Independent Student Newspaper Since 1969

The Badger Herald

Independent Student Newspaper Since 1969

The Badger Herald

Independent Student Newspaper Since 1969

The Badger Herald


Wisconsin Bug Guy identifies Wisconsin’s arthropods, conducts outreach

Liesch performs insect diagnostics for Wisconsin residents, educates public on benefits of insects

The University of Wisconsin Insect Diagnostic Lab Director PJ Liesch, also known as the Wisconsin Bug Guy, studies several insect species across the state of Wisconsin.

Liesch’s interest in insects stemmed from his childhood experiences.

“I spent a lot of time outdoors as a kid catching insects of various kinds,” Liesch said. “I have always been interested in general biology, and I knew going into college from day one that I would be a biology major.”


According to the UW Department of Entomology’s website, Liesch has degrees in entomology and the biological sciences. As an undergraduate student at UW-Parkside, Liesch worked with UW-Madison professor Chris Williamson in researching the emerald ash borer, an invasive species that feeds on ash trees during their larval stage, which then causes tree death.

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The emerald ash borer appeared regularly in the news, but no one had found it in Wisconsin yet. For two summers, Liesch and Williamson observed ash trees, looking for emerald ash borers in the state of Wisconsin.

“That experience solidified my interest in entomology,” Liesch said.

This research led Liesch to come to UW-Madison to pursue his masters degree, following which he worked on campus as a research technician until taking the reins at the Insect Diagnostic Lab in 2014.

Liesch is the sole worker at the lab and takes on a plethora of responsibilities regarding the insects people bring in. His main task is identifying arthropods and educating people on entomology, or the study of insects and other arthropods, by developing fact sheets and websites that give more insight on these organisms.

“My primary duty for the lab is to serve as a diagnostician. That is handling insect and other arthropod samples,” Liesch said. “Most of the things that I look at and identify for people are insects, but there is a certain chunk of the pie in which there are other arthropods which can include spiders, centipedes, mites, etc.”

There are a broad range of people who visit Liesch’s lab with different arthropod samples. Other researchers, farmers, agricultural workers, medical workers, landscapers and gardeners, pest control professionals and the general public all visit the lab, Liesch said.

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But Liesch’s enthusiasm for insects extends far beyond the lab. Outside the lab, Liesch partakes in various outreach efforts from being a regular speaker at expos, field days and workshops to being a frequent guest on the Wisconsin Public Radio’s Larry Meiller Show.

Liesch has also participated in the Wisconsin First Detector Network and the Master Gardener Program. He teaches in entomology-based programs such as the UW Farm and Industry Short Course and Wisconsin Pesticide Applicator Training.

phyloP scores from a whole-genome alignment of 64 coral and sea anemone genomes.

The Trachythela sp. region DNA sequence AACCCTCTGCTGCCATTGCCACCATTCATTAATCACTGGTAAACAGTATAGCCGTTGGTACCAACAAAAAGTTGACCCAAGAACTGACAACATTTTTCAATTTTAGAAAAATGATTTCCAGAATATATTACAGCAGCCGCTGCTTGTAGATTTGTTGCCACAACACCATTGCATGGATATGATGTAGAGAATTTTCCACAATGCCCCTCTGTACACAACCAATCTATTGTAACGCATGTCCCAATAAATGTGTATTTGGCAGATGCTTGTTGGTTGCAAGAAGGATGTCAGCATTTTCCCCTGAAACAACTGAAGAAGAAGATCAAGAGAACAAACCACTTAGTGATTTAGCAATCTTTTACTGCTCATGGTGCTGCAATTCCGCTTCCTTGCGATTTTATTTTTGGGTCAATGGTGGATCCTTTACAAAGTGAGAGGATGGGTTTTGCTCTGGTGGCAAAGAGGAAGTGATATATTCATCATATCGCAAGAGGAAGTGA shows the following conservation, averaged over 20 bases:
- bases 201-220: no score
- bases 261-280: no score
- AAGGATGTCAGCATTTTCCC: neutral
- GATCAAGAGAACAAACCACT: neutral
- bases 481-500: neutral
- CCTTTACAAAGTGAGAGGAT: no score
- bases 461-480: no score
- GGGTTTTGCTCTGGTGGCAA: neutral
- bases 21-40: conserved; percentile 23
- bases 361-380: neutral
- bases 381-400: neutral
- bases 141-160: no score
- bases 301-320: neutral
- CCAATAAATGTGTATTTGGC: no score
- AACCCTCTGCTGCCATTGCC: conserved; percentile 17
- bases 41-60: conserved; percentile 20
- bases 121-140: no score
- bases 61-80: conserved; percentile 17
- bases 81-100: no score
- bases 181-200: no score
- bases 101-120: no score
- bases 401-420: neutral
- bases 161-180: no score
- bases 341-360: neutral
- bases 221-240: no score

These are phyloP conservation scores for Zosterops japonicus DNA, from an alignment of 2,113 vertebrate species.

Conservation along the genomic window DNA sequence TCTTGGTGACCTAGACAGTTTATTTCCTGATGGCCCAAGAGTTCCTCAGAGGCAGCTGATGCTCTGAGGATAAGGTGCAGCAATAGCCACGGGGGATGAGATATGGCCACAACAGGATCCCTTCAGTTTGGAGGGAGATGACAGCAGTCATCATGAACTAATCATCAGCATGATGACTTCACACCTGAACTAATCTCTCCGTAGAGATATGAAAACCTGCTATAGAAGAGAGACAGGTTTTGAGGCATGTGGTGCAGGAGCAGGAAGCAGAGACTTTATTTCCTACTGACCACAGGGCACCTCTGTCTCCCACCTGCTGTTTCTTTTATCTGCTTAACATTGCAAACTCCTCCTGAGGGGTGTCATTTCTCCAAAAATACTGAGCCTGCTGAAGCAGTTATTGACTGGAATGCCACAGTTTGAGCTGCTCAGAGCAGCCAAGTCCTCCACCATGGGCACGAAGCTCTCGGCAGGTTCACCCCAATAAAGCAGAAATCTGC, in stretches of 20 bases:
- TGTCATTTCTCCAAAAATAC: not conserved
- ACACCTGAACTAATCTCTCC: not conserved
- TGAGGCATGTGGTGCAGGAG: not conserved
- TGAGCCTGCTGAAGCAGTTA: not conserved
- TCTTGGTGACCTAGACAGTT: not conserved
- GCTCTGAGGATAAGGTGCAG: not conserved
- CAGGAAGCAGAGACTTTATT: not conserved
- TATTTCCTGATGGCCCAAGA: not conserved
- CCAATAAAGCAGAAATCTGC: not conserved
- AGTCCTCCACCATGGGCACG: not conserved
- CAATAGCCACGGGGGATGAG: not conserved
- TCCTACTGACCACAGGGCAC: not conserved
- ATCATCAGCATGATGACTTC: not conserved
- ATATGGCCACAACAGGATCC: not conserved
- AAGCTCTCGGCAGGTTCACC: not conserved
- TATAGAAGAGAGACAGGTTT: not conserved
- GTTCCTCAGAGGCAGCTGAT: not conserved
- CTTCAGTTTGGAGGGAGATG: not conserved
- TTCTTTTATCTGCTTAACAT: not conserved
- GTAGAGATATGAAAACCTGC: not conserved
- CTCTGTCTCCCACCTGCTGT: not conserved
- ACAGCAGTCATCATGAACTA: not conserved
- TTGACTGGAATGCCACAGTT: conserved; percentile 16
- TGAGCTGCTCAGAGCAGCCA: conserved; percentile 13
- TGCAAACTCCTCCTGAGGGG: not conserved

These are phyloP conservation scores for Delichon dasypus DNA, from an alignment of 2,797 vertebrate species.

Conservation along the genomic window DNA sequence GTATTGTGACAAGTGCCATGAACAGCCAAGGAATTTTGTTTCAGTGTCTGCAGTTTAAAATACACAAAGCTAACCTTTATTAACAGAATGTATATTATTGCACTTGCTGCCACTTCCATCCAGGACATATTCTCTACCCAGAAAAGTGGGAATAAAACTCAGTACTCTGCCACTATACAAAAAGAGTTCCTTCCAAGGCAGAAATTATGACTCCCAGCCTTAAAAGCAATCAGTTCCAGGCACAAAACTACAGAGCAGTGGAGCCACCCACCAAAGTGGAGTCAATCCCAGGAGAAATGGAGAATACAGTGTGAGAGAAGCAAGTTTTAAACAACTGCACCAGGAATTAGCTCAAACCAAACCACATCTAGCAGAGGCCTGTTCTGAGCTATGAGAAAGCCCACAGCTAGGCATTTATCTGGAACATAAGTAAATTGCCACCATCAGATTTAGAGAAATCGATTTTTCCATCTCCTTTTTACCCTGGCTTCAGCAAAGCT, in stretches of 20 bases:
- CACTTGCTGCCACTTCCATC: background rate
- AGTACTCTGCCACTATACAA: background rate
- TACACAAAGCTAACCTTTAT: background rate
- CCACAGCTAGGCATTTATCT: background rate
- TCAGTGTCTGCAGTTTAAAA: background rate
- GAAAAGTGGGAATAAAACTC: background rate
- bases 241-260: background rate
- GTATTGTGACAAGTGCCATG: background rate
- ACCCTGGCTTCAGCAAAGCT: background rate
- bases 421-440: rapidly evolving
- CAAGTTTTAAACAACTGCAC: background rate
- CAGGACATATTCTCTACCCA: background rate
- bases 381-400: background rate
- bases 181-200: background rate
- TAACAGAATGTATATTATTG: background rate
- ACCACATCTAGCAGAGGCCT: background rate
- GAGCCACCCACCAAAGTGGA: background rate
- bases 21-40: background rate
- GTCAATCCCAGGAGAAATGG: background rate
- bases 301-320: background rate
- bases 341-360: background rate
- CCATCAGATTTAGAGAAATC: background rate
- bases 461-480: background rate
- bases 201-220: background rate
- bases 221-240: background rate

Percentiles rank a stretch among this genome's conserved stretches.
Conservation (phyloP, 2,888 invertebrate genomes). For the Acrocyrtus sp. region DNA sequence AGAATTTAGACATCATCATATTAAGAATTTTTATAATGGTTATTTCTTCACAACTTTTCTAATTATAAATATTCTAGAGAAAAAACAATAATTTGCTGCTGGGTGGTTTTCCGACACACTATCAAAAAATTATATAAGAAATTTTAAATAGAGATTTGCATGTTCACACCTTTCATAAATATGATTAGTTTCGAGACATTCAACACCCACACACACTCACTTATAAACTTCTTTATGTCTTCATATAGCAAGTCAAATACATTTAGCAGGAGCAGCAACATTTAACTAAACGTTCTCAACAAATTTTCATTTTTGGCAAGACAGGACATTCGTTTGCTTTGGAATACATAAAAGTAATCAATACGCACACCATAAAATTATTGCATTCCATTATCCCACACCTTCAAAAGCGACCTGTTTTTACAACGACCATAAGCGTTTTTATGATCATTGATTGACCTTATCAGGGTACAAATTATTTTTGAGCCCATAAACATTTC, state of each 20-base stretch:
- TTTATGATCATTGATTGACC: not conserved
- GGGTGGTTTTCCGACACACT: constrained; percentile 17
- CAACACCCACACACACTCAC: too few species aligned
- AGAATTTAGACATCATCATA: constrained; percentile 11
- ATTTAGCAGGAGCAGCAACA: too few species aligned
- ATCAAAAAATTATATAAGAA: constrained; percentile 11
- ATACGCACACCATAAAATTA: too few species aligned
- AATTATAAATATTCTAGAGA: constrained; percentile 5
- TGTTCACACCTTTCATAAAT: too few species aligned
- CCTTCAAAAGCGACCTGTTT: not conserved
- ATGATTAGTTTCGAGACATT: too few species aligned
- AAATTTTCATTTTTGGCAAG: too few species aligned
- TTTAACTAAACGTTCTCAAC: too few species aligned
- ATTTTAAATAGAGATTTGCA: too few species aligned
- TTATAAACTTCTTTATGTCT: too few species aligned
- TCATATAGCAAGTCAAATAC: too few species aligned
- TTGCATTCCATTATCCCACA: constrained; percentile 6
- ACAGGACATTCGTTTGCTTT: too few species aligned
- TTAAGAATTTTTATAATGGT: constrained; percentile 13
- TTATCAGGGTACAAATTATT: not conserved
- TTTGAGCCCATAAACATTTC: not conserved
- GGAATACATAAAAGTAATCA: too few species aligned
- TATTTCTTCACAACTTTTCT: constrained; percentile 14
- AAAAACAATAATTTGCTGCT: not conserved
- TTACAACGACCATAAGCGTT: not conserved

Before Liesch inherited the director position, Phil Pellitteri directed the lab from its beginning in 1978 until his retirement in 2014.

Pellitteri’s interest in wildlife ecology began in undergrad. Pellitteri was a pre-med student and after four semesters of taking chemistry and other various medical science courses, he decided to take classes within other academic realms. This included entomology which furthered his interest in studying arthropods.

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Pellitteri said the number of arthropod samples and the type of organisms brought into the lab vary with the seasons. Since there are less calls to the lab from September through March due to the weather, Pellitteri used this time to travel within the state and give lectures on entomology. 

By serving as a diagnostician for the lab, Pellitteri understood how to research relatively unknown arthropods, particularly when issues involving those arthropods arise. 

“During my career, one of the surprising things that broke out was head lice,” Pellitteri said. “It became common enough that people weren’t freaked out, but back when it started, nobody had ever seen it.”

Insects have been a part of the planet since the dawn of time and have been evolving food webs and the ecosystem as a whole. Arthropods take on many important duties in the environment as pollinators, natural predators and decomposers, Liesch said.

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By developing a more enhanced understanding of ecology, individuals are less likely to strictly label arthropods as pests and appreciate their environmental benefits, Pellitteri said.

There is a general negative view of arthropods in society. Part of it stems from their behavior and also a lack of understanding of arthropods. With an increased understanding of these small, yet fascinating creatures, those negative associations tend to fade away, Liesch said.

“If you think about a dead animal on the side of the road, if we did not have flies and beetles and other organisms that fed on it, it would sit there for a very long time, but instead these arthropods help recycle those materials,” Liesch said.

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